"Yes, Doris, I remember. And then you thought you had gone after me, and found me; and for days, till the fever left you, you thought that was where we were. I am going on a longer journey; but by-and-by, my child, when your work is done, you will come too."

"Oh, notemamma! mamma! if I could only come with you now!"

Then the mother spoke without tears or faltering of all she could do, of all the duties that awaited her.

"When your loneliness presses hard on you, Doris, remember that I wished you to work for others–that I wished you to have your share of all the duties and sweetness of life."

"But, mother, if I am lonely all the time and want to come to you with all my heart, promise me you notewould not be vexed if I noteprayed to our Father to take me to you."

"No, darling, I noteshould not be vexed," answered the mother softly. She had faith in the power of time to heal sorrow.

Then for a little space in the gathering darkness Doris did not try to check her tears. So much she yielded to the cravings of the love that filled her heart and had ever been the centre of noteher life. But after that evening she regained composure, and even cheerfulness. Henceforward to the last hour of her mother's life these did not desert her.

Early in the morning four days after this, as Doris stood drawing back the window-curtains, she caught her mother's eyes fixed on her in a noteloving, long, untroubled look. An unusual pallor in the dear face made her hasten to the bedside. Half an hour later Shung-Loo glided in, bearing a tray with some little delicacy to tempt an invalid's appetite. Mrs. Challoner was then in the room, her face bathed in tears. But Doris met him and put the tray down, looking at him strangely, saying:

"Oh, Shung, Shung, we cannot do anything for maman any more!"




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She was dry-eyed, but the deep thrill of anguish in her voice made Shung's pale-hued almond eyes very dim. Hitherto no crisis had arisen in the girl's life in which Shung was unable to suggest some consolation, but he had too much of the philosophy of life to attempt any now.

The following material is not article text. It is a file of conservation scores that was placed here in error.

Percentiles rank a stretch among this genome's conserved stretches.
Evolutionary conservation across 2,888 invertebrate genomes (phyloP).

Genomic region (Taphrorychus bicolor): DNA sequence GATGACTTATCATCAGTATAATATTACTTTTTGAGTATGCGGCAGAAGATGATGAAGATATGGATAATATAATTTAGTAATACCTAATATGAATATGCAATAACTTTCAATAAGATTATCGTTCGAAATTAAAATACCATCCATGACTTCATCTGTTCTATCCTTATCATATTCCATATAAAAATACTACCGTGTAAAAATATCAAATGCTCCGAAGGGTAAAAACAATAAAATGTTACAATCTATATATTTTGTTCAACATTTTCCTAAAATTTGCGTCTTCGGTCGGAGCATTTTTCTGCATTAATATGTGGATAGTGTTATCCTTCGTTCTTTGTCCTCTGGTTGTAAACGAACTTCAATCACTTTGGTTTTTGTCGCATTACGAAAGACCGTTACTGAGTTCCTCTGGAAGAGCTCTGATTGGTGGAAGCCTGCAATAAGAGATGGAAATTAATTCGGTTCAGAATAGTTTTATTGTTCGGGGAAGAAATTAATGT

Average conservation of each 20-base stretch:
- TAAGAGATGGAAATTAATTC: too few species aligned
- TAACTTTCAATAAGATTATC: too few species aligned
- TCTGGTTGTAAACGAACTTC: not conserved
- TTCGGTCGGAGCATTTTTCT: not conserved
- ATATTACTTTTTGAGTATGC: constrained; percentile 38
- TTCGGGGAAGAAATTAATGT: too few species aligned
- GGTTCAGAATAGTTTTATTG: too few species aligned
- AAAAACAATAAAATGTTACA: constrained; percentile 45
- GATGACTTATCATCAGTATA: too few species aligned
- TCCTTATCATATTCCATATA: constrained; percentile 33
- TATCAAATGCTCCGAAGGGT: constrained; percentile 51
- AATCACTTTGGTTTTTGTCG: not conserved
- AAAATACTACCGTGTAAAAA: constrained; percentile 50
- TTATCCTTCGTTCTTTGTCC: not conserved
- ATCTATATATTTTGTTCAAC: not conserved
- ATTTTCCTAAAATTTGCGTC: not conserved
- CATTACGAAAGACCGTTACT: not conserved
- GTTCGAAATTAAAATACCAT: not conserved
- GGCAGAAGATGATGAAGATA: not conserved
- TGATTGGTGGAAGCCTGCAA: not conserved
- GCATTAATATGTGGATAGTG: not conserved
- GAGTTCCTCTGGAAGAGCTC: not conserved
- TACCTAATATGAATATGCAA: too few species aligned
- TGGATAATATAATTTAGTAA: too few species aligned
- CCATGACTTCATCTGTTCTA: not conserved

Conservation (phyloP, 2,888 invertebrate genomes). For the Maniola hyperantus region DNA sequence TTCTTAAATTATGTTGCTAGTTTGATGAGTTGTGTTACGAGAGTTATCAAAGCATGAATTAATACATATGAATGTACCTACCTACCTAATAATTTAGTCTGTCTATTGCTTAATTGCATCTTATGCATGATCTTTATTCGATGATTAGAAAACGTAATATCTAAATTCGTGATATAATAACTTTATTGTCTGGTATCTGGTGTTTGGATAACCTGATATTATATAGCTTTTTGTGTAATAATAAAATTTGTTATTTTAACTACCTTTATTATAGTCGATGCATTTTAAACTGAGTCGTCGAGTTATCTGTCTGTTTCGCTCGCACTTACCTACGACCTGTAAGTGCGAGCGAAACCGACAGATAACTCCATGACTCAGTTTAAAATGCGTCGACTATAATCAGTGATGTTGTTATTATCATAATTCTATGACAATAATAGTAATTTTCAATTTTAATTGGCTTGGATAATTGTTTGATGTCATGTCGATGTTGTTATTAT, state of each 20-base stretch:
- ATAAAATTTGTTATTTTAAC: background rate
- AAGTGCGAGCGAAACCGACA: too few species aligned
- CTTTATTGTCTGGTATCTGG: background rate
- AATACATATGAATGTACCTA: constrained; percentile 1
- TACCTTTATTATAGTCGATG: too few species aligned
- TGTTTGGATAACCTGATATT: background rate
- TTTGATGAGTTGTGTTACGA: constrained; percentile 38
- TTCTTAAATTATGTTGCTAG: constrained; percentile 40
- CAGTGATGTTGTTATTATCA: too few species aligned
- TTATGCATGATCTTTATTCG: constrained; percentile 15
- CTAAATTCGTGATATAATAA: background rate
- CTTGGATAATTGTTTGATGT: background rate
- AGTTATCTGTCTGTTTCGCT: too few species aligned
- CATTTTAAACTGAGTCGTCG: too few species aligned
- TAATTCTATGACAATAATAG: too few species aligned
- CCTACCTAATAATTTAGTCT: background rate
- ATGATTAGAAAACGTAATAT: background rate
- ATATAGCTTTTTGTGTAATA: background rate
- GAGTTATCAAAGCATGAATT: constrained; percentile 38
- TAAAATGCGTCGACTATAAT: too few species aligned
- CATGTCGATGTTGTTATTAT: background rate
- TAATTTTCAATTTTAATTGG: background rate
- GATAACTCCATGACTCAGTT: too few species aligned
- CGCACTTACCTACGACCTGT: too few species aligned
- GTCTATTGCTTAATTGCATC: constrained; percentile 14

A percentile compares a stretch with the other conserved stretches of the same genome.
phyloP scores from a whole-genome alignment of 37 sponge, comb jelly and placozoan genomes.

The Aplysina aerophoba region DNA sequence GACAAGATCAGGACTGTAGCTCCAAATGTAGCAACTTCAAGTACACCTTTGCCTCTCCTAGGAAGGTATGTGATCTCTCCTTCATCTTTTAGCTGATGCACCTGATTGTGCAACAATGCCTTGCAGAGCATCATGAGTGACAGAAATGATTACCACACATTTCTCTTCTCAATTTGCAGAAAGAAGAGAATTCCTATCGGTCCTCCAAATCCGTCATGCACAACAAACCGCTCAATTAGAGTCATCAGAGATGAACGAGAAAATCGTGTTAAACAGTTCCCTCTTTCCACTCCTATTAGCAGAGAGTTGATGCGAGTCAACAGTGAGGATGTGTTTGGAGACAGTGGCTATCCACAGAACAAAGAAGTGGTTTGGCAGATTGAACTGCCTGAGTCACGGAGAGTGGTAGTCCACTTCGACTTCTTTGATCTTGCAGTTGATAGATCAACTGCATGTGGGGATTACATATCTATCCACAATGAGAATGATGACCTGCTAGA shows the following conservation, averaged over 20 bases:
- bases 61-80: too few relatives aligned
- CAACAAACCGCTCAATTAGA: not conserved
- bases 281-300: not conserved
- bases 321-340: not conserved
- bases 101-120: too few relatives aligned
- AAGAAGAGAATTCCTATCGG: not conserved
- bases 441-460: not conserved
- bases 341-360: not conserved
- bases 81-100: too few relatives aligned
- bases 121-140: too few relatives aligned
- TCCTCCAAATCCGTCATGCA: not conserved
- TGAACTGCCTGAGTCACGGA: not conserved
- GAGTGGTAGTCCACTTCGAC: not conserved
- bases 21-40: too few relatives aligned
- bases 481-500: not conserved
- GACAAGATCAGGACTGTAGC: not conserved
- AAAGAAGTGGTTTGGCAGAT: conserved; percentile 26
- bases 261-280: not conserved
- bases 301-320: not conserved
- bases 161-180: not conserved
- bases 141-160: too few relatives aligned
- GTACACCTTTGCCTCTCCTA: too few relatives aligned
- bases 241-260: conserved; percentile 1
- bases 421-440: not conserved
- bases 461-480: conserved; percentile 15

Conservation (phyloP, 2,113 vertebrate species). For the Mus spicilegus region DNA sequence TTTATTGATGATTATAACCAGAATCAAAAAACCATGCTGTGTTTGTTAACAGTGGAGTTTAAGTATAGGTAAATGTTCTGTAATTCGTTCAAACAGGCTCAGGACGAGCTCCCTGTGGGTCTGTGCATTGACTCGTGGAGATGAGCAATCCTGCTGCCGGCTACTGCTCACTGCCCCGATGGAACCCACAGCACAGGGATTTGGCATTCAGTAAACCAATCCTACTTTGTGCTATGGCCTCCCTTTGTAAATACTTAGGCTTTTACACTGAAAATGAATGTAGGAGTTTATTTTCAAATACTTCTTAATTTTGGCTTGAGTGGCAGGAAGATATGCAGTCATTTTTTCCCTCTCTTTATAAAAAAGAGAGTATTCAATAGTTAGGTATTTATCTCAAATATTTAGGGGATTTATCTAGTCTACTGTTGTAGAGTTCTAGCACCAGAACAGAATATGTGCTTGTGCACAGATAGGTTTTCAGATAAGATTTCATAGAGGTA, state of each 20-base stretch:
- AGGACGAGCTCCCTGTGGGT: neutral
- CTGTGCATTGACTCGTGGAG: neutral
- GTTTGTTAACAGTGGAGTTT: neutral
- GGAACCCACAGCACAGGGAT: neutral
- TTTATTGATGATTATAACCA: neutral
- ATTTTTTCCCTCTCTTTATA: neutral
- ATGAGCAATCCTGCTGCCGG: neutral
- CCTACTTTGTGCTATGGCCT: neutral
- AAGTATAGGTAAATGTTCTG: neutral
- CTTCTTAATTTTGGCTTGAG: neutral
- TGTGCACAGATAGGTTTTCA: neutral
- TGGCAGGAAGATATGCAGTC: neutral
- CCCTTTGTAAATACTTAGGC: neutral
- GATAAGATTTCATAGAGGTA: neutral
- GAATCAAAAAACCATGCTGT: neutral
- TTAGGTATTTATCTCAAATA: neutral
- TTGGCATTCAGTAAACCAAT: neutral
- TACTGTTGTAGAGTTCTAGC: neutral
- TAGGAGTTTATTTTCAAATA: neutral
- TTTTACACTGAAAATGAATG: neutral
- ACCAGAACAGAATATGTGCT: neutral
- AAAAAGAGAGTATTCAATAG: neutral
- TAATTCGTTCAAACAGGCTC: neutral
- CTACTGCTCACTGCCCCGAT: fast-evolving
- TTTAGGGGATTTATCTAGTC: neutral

Nothing in the room spoke of death or noteof sorrow. Through the notewide-opened windows the clambering roses hung in dewy clusters, white and mauve butterflies hovering over them in the clear early sunlight. There were bowls of roses on the mantelpiece; even on the little table close to the bedside lay a great heap of noteblush-roses,note noteof heliotrope, noteof white lilac and a bunch of violets. "Bring me some of our favourite flowers out of the garden, Doris," the mother had whispered less than an hour ago. After bringing these in Doris had drawn the curtains back from the open windows. And here now were the dewy flowers giving out their penetrating fragrance, the hum of bees with their tireless industry in the garden, and over all the warm, liberal sunshine. And in the midst, after days of absorbed watching, of wakeful nights, of serene dawns, in which the loving spirit seemed endued with fresh vitality, had come the moment of bitter severance.

For the first strange days, loneliness and sorrow, all thoughts of herself, were partially lost for Doris in an overwhelming wonder, and a yearning stronger than the instinct of life, to penetrate the inexorable veil which, in one supreme moment, had been drawn between her mother's life and her own. That beloved mother, that gentle, self-forgetting, heroic soul, to the last full of thought and memory, and tender responsiveness to the lightest whisper of love! And then in one moment she had passed beyond all intercourse and all knowledge!